on January 23, 2004
First off, this is where Welch really shines on this album.
His Emerald Eyes and Hypmotized are his strongest efforts from his tenure with Fleetwood Mac - save for Future Games and Sentimental Lady.
Christine McVie adds some of her unmistakeable pop charm with Believe Me, Just Crazy Love, The Way I Feel, and Why.
But this is Welch's spotlight album.
He rocks out on some tracks as well such as City, Miles Away and Somebody.
The band also does a cover of For Your Love, a song made famous by The Yardbirds.
Bottom Line: The album is the peak of the band's middle years and the peak of Welch's input with the band. Classic stuff on here folks!
on June 7, 2005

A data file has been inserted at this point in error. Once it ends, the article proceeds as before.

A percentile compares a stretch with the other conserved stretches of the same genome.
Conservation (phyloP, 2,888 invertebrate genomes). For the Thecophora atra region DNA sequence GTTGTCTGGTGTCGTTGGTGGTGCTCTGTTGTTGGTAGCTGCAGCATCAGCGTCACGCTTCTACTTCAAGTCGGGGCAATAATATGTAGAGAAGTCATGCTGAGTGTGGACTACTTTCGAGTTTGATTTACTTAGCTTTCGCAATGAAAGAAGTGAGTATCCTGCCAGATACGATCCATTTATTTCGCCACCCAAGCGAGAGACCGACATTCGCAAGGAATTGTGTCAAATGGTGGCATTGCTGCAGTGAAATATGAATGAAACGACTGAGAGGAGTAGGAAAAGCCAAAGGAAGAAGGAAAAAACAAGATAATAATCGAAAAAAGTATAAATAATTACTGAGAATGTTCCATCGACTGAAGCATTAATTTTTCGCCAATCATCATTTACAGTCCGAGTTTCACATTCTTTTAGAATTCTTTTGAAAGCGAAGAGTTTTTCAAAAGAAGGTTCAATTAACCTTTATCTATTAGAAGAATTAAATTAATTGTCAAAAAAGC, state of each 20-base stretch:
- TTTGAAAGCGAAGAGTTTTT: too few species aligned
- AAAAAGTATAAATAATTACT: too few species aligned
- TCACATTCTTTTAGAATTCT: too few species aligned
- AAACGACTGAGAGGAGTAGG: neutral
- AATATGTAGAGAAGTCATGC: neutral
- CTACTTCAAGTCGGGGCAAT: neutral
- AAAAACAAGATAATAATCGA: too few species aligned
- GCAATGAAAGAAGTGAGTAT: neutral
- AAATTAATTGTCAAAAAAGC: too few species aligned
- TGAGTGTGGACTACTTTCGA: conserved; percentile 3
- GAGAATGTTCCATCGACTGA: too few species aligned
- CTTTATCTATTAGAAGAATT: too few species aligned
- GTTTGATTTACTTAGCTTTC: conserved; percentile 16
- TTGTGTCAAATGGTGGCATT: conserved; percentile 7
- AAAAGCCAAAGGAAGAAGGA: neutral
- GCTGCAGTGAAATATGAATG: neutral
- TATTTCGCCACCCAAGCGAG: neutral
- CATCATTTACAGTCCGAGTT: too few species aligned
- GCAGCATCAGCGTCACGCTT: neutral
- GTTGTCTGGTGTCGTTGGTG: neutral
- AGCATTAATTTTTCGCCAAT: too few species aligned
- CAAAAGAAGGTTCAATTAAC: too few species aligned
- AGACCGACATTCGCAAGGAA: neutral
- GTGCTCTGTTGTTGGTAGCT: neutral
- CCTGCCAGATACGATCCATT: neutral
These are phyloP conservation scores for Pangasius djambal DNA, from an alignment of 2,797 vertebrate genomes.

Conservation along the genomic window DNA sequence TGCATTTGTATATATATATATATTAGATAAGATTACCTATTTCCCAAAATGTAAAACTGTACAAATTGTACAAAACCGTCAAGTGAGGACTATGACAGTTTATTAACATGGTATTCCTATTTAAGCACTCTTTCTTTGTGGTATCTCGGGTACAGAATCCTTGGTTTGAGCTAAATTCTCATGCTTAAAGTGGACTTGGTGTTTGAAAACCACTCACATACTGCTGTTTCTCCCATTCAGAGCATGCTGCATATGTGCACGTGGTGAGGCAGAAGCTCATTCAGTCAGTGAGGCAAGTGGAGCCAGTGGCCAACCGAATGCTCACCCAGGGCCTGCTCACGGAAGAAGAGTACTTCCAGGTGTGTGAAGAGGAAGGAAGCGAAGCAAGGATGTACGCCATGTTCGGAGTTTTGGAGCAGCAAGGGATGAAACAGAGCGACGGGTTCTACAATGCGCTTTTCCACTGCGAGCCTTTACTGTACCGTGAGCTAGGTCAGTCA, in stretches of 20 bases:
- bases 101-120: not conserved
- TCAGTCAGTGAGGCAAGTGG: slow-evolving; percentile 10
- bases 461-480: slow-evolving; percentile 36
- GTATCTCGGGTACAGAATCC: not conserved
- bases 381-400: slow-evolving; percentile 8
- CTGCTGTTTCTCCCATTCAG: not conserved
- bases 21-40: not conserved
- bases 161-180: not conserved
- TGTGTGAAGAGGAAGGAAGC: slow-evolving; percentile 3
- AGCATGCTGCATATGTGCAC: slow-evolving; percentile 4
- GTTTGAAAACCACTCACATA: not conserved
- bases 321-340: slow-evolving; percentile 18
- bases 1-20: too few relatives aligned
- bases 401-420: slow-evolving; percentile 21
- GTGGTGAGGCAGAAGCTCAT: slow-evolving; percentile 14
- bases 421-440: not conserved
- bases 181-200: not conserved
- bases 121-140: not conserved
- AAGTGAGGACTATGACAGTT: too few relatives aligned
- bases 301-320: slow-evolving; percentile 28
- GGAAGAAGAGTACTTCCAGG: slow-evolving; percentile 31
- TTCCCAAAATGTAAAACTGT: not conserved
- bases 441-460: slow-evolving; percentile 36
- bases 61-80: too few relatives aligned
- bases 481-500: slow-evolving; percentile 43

Nothing against Lindsay Buckingham or Stevie Nicks (who have alot of awesome music out to begin with), but I personally liked the Bob Welch-led set with FM. It was not so polished and radio-friendly; instead it had an innocent glaze to it that was made to appreciated in scope, rather than individual "Hit Singles". To give credit where credit is due, Mr. Welch really started carving out the pop-ish legacy that FM would later generate worldwide with the entrance of Buckingham/Nicks. "Hypnotized" is crafted so well both in sound and lyrics that it makes one wonder how it was not further recognized or appreciated. "Emerald Eyes" is gifted too, with riffs that are reminiscent of Eric Clapton. The blues roots that FM started in their 1960s debut was still kept alive here, with "Why" as a clear example. Christine McVie shines magically here with "The Way I Feel" .... a truly raw/honest telling from the heart that makes me sit back in complete every time I hear it; her piano playing is stronger than ever (to anyone who might doubt her ability) and nearly Carole King-like in nature. Mick's drumming and John's bass were always the foundation to the band's craftsmanship, and this album is no exception or disappointment to that fact. All the songs travel in warp speed to the consciousness .... when a track begins at a slightly slow pace (such as "Believe Me") the moment changes to a highly-charged follow-up in musicianship that makes the listener free and willing to dance around a bit.